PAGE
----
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Things that Dream: Contemporary Calligraphic Artists' Books / Cosas que sueñan: Libros de artistas caligráficos contemporáneo

Es Verdad Composite

Be sure to check out the new exhibition opening this Thursday, April 19, on the second floor of Green Library's Bing Wing.

From the exhibition website:

The Stanford University Libraries' Department of Special Collections presents an exhibition of contemporary calligraphic artists' books featuring poetry by Pablo Neruda and Federico García Lorca, drawings by Manuel Neri, calligraphy by Thomas Ingmire, and bindings by Daniel Kelm. Things that Dream: Contemporary Calligraphic Artists' Books / Cosas que sueñan: Libros de artistas caligráficos contemporáneos will open Thursday, April 19, in the Peterson Gallery and Munger Rotunda on the second floor of the Bing Wing of Green Library, Stanford University. The exhibition is free and open to the public.

Madame Bovary published on this date in 1857

Gustave Flaubert

It was on this date in 1857 that Madame Bovary was published. A depiction of Emma Bovary's unsatisfying existence with her country doctor husband and of her longing for the kind of life and love she has read about in books, Gustave Flaubert's first novel became a bestseller upon its publication due to its notoriety. Flaubert had been put on trial by public prosecutors for the book's alleged obscenity. (He was acquitted.)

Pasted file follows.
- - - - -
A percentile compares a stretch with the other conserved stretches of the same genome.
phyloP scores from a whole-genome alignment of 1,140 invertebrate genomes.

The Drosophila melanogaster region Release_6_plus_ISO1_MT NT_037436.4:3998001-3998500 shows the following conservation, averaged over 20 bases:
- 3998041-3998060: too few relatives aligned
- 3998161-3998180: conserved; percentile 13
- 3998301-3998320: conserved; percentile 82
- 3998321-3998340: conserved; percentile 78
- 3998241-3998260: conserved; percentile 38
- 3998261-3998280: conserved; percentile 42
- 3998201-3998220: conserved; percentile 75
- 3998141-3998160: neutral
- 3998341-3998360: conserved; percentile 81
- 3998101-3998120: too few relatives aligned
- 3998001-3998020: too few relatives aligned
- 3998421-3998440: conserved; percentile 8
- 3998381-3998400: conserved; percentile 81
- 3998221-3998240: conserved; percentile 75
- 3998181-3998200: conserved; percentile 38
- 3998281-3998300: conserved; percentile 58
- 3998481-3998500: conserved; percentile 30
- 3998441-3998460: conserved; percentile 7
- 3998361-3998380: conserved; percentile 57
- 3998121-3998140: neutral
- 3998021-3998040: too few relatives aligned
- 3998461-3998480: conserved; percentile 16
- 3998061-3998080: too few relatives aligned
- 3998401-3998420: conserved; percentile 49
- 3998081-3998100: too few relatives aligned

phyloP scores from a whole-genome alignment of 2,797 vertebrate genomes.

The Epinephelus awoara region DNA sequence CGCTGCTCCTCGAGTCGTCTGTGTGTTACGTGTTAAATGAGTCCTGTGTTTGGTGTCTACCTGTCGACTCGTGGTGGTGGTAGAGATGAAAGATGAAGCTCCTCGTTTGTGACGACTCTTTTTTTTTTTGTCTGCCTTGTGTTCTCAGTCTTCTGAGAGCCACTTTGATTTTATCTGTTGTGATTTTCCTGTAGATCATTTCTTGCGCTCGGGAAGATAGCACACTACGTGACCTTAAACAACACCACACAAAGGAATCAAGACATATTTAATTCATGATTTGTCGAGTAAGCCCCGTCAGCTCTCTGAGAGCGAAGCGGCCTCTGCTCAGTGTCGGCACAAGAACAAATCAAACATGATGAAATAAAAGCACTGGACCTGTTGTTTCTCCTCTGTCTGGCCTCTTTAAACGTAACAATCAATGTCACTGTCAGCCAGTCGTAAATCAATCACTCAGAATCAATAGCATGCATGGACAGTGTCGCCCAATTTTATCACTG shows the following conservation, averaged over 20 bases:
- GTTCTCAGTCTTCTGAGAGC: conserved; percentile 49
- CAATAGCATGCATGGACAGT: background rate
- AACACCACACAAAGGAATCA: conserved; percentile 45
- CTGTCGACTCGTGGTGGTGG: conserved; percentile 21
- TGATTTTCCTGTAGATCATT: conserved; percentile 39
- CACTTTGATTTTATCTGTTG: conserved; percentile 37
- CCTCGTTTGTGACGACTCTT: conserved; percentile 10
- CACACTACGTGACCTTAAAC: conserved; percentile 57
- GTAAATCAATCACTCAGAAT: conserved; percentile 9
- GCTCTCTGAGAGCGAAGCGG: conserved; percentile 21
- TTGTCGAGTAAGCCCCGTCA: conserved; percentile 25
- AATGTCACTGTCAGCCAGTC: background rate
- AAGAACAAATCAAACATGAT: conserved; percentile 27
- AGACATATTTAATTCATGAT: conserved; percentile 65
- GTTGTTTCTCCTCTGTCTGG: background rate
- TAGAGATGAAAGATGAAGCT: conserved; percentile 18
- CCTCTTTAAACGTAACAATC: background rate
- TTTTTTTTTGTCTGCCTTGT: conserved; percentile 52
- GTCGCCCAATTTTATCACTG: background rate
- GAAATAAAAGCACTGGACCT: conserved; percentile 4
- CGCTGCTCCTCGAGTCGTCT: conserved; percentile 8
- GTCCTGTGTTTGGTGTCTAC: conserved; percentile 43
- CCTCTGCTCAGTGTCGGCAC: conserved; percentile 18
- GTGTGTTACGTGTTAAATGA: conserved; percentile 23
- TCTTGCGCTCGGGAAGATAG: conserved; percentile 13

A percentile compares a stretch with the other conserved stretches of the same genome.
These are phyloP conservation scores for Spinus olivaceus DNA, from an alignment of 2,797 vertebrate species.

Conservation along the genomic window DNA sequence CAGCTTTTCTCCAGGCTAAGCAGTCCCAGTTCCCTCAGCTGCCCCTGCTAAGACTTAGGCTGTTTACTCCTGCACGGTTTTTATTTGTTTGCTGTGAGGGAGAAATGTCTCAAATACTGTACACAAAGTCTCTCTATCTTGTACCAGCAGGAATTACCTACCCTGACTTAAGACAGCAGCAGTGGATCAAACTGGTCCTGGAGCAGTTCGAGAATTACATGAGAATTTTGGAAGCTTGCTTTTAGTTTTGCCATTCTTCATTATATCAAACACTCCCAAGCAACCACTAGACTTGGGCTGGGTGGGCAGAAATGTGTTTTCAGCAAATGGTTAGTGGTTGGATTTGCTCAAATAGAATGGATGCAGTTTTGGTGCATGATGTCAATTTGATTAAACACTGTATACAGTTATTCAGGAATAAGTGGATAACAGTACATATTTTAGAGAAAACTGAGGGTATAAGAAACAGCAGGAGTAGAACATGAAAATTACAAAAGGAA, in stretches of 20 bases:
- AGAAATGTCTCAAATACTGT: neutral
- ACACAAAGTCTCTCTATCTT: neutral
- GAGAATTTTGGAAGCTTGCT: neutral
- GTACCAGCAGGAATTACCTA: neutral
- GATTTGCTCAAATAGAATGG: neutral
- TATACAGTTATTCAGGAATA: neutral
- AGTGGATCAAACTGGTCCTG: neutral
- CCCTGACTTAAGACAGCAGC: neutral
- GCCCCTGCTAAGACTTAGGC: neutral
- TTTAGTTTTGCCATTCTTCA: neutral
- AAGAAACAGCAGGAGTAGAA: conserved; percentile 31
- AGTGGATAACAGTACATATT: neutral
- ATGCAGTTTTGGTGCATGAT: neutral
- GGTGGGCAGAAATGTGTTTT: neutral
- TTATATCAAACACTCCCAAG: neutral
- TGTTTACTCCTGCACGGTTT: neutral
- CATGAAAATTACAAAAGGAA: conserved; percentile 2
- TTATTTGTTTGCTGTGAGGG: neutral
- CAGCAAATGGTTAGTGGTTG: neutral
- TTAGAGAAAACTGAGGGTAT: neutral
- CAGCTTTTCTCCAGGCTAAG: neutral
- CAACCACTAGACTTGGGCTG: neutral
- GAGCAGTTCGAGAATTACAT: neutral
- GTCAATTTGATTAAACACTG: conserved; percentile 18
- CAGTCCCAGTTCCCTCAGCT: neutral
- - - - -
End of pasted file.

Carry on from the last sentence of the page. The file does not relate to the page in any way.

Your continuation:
Flaubert is known for taking great pains to achieve "le mot juste"—the precise word or turn of phrase. Madame Bovary includes a line that "human speech is like a cracked tin kettle, on which we hammer out tunes to make bears dance when we long to move the stars."

A haiku and a limerick for National Poetry Month

National Poetry Month book display in Green East

April poetry
Come see our new book display
Take some poems home

April's a good month for some poetry
We have a display you should know-etry
Take a look at our table
Check out books -- you are able!
Then bask in the poetic glow-etry

It's the birthday of Eadweard Muybridge

Muybridge race horse

It was on this date in 1830 that photographer Eadweard Muybridge was born in Kingston upon Thames, England. Muybridge emigrated to the United States and in 1855 settled in San Francisco, where he worked first as a bookseller and then as a photographer. In 1872 former governor of California Leland Stanford commissioned Muybridge to settle with photography the question of whether all four of a trotting horse's hooves are off the ground at the same time.

You can read about the photos that resulted—and about the stormy relationship between Muybridge and Stanford—in this Stanford Magazine article.

Today's Google's Doodle celebrates Muybridge's photography, which laid the technological groundwork for motion pictures.

Take a look at SearchWorks for titles and photos by Eadweard Muybridge.

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